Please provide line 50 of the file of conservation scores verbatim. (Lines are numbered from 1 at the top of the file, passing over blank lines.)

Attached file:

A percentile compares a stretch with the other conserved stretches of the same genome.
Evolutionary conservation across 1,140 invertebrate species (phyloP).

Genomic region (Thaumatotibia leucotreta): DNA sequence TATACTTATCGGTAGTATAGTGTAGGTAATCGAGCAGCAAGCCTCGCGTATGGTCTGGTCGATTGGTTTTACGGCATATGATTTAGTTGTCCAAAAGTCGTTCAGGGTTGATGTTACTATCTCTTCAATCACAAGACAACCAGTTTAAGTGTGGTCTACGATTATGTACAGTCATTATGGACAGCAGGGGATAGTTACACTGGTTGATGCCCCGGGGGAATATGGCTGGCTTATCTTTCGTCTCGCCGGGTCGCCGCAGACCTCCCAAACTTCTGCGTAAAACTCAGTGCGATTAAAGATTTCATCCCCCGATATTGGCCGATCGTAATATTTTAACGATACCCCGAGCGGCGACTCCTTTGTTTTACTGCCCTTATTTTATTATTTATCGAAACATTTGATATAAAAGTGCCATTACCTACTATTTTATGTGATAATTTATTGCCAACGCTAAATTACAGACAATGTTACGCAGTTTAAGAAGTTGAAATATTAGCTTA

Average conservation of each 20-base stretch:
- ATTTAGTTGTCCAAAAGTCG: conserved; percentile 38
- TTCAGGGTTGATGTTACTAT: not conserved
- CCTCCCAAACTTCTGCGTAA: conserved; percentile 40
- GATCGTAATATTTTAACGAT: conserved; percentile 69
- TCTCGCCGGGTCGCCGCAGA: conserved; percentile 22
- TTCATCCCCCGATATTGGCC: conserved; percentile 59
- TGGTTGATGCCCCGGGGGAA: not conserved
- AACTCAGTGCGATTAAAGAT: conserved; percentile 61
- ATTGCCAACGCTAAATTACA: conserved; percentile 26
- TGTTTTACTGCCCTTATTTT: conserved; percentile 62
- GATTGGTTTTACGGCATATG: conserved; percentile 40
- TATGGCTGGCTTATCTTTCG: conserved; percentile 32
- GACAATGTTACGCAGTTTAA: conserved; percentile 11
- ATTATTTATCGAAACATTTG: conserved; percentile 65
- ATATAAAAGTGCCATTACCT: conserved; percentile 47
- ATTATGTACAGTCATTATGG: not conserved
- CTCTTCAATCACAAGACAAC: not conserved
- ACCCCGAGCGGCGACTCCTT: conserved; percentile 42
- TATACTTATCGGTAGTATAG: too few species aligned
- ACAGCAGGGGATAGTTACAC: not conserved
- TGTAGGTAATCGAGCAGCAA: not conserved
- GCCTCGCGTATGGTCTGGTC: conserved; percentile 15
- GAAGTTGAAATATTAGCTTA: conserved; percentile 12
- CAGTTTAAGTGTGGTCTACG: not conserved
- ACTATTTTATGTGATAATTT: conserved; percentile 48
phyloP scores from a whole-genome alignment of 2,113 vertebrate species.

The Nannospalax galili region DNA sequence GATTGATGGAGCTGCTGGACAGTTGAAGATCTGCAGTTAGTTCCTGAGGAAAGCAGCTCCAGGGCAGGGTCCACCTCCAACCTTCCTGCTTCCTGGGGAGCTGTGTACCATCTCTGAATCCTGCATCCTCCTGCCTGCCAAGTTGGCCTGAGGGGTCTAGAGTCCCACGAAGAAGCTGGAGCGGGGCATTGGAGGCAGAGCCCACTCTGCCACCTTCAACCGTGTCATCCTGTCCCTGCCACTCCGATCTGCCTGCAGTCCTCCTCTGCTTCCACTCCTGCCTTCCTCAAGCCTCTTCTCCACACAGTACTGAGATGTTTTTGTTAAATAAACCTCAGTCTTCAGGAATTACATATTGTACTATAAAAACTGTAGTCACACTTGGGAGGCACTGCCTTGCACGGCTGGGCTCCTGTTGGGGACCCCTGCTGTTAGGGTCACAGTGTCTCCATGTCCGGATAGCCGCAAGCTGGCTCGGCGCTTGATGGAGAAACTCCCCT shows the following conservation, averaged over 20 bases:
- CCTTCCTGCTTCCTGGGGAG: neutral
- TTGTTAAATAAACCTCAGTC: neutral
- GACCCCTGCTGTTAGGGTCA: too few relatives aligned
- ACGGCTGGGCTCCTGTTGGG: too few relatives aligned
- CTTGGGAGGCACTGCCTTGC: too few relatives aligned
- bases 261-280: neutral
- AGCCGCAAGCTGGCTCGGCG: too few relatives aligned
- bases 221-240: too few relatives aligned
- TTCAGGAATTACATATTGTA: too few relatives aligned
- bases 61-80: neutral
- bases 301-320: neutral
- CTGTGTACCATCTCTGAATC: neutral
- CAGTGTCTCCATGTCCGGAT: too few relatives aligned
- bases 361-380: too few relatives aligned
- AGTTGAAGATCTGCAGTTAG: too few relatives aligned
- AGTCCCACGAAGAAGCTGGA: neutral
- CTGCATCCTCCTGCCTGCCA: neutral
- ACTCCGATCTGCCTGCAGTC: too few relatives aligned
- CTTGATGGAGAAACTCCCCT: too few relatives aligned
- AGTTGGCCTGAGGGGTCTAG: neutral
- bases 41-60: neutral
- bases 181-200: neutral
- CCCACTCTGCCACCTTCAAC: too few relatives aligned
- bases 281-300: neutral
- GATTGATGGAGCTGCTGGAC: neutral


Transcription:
- CTTGATGGAGAAACTCCCCT: too few relatives aligned